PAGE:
It is regrettably a rare occasion when people from around the world, with different backgrounds and perspectives, join together in solidarity. As such, I am delighted to be in South Africa at this very special moment to experience and join in the incredible shared spirit of love and affection for Nelson Mandela. Indeed, what we are witnessing in the days after his death is yet another manifestation of Mandela’s great capacity to unite.

My involvement in Mandela’s case and cause began when I visited South Africa in 1981 as a guest of the anti-apartheid movement. I met with, among others, faculty and student organizations, leaders of the Black Sash women’s anti-apartheid group, and members of Mandela’s legal team, including Issie Meisels, his Senior Counsel, George Bizos, and Arthur Chaskelson, then his junior counsel. Chaskelson would go on to become president of South Africa’s first constitutional court.

At the time, I was also serving as counsel to imprisoned Soviet dissident Anatoly Sharansky, and the South African Union of Students asked me to speak at the University of the Witwatersrand in Johannesburg on the topic of “If Sharansky, Why Not Mandela?” For the South African government, Sharansky was a hero in the fight against communism, whereas Mandela was a communist – and terrorist – to be fought against. In fact, Canada also considered Mandela a terrorist at the time.

I was arrested moments after I spoke, because the mere mention of Mandela’s name was a punishable offence in South Africa. While detained, I was summoned to a meeting with Pik Botha, the South African Minister of Foreign Affairs (not to be confused with Prime Minister P.W. Botha). Botha had a picture of Sharansky on his office wall, and he spent over three hours trying to convince me that the causes of Mandela and Sharansky were incompatible, and that South Africa was in fact a democratic pluralist society where black and white citizens were separate but equal. He was not impressed by my argument that both men were fighting for freedom, human rights, and human dignity, but because of the esteem in which he held Sharansky, he encouraged me to tour the country and see the true nature of apartheid for myself.

I did just that before meeting with Botha again at the end of my trip. When he asked for my impressions, I agreed that the country was indeed a plural democracy – but only for white South Africans. For black citizens, I told Botha it was worse than I had thought. South Africa was the only post-World War II country that had institutionalized racism as a matter of law, and I would oppose this racist regime from wherever I was for as long as it was necessary.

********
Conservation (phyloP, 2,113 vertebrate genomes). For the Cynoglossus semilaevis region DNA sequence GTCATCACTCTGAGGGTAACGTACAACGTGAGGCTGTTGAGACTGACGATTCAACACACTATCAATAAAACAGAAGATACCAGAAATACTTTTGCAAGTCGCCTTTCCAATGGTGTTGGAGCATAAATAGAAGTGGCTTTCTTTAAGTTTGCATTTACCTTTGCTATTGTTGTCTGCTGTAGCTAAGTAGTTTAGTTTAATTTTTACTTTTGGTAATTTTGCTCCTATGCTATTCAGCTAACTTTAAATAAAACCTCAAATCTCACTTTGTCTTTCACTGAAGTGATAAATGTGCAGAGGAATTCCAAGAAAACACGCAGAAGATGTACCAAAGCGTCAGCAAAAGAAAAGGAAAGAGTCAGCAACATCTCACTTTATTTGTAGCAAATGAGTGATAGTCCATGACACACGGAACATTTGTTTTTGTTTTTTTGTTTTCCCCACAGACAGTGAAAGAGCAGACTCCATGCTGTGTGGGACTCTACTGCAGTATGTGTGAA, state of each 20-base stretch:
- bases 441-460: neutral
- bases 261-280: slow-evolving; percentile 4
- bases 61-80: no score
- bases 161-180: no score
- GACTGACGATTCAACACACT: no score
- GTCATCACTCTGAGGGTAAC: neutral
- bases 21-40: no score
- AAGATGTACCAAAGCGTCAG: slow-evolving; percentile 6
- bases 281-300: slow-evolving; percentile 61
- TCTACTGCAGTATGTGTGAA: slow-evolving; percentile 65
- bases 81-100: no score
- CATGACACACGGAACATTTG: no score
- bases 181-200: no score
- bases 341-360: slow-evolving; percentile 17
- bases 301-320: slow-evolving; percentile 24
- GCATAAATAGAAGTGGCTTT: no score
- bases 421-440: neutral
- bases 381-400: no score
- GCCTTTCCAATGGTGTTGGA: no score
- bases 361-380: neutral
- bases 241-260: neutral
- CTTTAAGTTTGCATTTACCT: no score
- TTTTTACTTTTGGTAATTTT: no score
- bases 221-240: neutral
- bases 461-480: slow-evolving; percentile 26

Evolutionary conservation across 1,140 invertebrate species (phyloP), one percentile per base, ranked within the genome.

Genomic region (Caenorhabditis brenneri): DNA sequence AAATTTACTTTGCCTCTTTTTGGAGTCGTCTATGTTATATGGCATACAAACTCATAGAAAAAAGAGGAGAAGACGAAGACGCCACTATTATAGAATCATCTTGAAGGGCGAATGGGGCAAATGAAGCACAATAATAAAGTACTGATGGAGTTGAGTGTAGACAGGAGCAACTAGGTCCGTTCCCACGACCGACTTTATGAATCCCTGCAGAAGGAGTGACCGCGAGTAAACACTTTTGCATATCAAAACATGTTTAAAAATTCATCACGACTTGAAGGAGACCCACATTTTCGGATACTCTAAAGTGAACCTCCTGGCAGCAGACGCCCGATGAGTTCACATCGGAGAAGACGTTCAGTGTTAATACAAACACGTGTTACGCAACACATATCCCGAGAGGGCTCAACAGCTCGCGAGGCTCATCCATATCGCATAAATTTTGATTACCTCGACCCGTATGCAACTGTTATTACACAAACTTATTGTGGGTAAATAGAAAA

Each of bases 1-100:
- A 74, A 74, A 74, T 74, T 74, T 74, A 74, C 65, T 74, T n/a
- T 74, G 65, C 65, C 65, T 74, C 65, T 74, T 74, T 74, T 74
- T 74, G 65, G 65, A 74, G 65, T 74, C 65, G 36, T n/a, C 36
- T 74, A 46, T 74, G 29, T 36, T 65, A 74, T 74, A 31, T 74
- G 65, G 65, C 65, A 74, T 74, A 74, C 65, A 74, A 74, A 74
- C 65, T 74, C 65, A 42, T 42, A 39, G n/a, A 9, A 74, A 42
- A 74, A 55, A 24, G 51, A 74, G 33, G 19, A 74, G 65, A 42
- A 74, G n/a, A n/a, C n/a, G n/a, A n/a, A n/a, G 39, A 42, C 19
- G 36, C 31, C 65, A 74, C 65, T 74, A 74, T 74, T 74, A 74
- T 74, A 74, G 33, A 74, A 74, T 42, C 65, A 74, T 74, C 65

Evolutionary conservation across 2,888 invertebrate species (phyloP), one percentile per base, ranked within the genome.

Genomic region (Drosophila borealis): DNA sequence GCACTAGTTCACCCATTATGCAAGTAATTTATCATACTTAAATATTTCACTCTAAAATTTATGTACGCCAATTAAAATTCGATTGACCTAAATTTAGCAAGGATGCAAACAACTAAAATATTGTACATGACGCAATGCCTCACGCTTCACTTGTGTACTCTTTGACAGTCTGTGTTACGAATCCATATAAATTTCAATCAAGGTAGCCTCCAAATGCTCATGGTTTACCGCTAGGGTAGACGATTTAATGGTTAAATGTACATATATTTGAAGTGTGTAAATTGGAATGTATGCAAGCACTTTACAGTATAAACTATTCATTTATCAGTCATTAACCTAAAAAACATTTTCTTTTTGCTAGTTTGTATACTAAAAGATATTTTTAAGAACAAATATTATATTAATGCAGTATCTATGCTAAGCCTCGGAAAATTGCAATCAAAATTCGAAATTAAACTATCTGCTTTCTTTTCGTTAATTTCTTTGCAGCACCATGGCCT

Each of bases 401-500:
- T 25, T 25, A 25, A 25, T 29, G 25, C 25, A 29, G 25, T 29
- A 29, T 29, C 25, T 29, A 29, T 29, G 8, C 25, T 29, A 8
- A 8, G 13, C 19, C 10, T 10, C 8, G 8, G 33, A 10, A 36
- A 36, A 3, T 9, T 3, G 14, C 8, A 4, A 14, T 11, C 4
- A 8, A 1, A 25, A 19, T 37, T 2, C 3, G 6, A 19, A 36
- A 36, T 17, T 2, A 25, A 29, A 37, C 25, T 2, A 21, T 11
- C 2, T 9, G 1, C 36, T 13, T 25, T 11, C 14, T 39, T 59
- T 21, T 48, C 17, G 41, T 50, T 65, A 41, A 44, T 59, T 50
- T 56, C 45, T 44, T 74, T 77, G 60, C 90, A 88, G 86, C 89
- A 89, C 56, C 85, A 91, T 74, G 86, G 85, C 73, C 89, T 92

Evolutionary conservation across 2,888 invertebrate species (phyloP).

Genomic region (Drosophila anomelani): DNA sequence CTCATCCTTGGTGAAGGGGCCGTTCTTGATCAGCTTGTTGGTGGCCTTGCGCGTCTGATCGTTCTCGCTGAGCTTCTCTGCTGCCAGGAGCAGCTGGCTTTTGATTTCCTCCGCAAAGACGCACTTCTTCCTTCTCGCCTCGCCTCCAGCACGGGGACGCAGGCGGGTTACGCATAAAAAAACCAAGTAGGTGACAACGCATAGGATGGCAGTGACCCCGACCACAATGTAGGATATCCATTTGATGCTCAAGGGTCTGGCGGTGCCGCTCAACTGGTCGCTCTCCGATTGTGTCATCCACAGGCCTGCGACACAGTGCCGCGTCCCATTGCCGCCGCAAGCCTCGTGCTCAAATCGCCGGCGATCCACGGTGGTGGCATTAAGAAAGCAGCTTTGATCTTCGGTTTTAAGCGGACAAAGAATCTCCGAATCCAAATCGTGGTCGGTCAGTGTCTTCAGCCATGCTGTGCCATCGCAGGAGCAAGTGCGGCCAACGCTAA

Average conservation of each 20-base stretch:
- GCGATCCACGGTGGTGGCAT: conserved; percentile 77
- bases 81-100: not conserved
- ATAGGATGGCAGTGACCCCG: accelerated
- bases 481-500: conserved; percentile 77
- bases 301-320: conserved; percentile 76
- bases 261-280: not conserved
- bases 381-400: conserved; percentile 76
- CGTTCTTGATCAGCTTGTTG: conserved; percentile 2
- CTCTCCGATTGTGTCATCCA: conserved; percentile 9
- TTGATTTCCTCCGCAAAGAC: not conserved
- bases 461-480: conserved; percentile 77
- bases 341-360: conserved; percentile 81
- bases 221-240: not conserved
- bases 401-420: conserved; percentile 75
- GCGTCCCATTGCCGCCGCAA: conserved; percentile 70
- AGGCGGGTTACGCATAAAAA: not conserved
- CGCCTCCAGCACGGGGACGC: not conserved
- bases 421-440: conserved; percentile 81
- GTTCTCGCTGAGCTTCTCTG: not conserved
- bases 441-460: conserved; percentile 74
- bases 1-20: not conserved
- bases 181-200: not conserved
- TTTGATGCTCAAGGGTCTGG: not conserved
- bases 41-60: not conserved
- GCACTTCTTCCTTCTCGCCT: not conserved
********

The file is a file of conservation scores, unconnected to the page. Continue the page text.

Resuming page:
Accordingly, when I was asked by Mandela’s lawyers to be his Canadian counsel – and to advocate for him as I had been doing for Sharansky – I was pleased to accept.

Upon my return to Canada, I participated in the public launch of a major anti-apartheid initiative. Some of the Canadian organizations involved were reluctant to reference Mandela lest his supposed associations with terrorism tarnish the cause, but I believed then as now that his personal struggle was inextricably linked to the broader fight against racism and inequality.

Unexpectedly, the links between Mandela’s struggle and that of Sharansky continued as well. As counsel to both, I was asked by the South African government to help arrange a deal whereby it would release Mandela if the USSR would free Sharansky and his fellow dissident Andrei Sakharov. The Soviets declined, seeing in this a South African ploy to burnish their reputation. The South African government then sought to have me broker a new arrangement that would include the release of a Soviet general in South African custody. In the end, the general died in prison, and no agreement was reached.

In 2001, the Canadian House of Commons awarded Mandela honorary citizenship, and I was privileged to join in the debate. As I said then, Nelson Mandela is the metaphor and message of the struggle for human rights and human dignity in our time. The three great struggles of the 20th century – for freedom, equality, and democracy – are symbolized and anchored in his personal struggle in South Africa. He represents tolerance, healing, reconciliation, and education as a precondition for a culture of peace, and his emergence after 27 years in prison – not only to dismantle an unjust regime but to build and govern a renewed and unified nation – is the ultimate expression of hope and antidote to cynicism.

Last year, I returned to South Africa at an important moment in the country’s history. It was both the 100th anniversary of Mandela’s African National Congress (ANC), and the 15th anniversary of the South African constitution. In addition to reuniting with anti-apartheid activists and fellow members of Mandela’s legal team, I sought out Pik Botha and met with him again.

In the years since we last spoke, Botha had become the first South African cabinet minister to call for Mandela’s release, he served in Mandela’s government from 1994 to 1996, and he remains a member of the ANC. Indeed, Mandela’s greatest legacy may be his power to convert enemies into allies, building coalitions between diverse – even antagonistic – peoples, races, and identities, and giving expression to his vision of South Africa as a rainbow nation. He accomplished all this without rancour, anger or malice, but with a generosity of spirit and care that has inspired all in South Africa and beyond.

In the days since his passing, people around the world have set aside their differences and united in recognition and celebration of this brilliant and beloved man. I join all those in South Africa and around the world who mourn the loss of Nelson Mandela, and who strive to learn the lessons of his remarkable life. May his memory continue to inspire us and be a blessing for us all.

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